Integrity ensures the correctness as well as trustworthiness of data or resources. For example, if we say that we have preserved the integrity of an item, we may mean that the item is: precise, accurate, unmodified, modified only in acceptable ways, modified only by authorized people, modified only by authorized processes, consistent, meaningful and usable.
Integrity mechanisms fall into two classes; prevention mechanisms and detection mechanisms. Prevention mechanisms are responsible to maintain the integrity of data by blocking any unauthorized attempts to change the data or any attempts to change data in unauthorized ways.  While detection mechanisms; rather than preventing the violations of integrity; they simply analyze the data’s integrity is no longer trustworthy. Such mechanisms may analyze the system events or the data itself to see if required constraints still hold.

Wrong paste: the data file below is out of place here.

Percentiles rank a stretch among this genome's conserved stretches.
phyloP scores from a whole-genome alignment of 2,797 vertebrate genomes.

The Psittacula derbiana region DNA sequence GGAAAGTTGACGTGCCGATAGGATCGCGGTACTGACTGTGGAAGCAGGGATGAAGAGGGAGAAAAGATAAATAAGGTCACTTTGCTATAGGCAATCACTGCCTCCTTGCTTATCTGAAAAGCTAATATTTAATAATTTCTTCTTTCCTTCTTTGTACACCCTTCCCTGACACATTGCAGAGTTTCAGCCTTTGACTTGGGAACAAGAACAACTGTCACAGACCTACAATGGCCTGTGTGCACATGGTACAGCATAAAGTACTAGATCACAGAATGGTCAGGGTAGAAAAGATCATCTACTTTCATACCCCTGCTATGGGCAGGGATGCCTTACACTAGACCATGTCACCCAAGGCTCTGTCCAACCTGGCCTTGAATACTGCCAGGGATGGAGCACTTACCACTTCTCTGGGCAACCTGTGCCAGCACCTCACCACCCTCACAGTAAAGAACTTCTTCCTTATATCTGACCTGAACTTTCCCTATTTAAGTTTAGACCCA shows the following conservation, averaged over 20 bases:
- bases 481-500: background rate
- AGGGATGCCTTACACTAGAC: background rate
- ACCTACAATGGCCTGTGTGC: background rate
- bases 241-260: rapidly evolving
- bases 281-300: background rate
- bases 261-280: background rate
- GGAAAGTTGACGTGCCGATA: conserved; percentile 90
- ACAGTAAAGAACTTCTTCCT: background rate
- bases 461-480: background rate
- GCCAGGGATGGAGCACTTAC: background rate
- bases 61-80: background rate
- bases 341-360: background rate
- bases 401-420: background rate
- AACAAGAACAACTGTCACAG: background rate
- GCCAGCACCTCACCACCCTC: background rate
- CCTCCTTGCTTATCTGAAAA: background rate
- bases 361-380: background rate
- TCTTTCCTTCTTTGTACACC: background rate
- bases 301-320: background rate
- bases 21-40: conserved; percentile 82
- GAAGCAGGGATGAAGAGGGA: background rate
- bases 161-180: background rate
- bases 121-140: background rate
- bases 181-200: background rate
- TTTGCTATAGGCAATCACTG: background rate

Availability:
Availability refers to the ability to use the information or resource desired. An unavailable system is as bad as no system at all. An object or service is thought to be available if;
·         It is present in a usable form.
·         It has capacity enough to meet the service's needs.
·         It is making clear progress, and, if in wait mode, it has a bounded waiting time.
·         The service is completed in an acceptable period of time.
Availability is usually defined in terms of “quality of service,” in which authorized users are expected to receive a specific level of service. The aspect of availability that is relevant to security is that someone may intentionally arrange to deny access to data or to service by making it unavailable
Fig 1. : Relationship between Confidentiality, Integrity and Availability
Threats: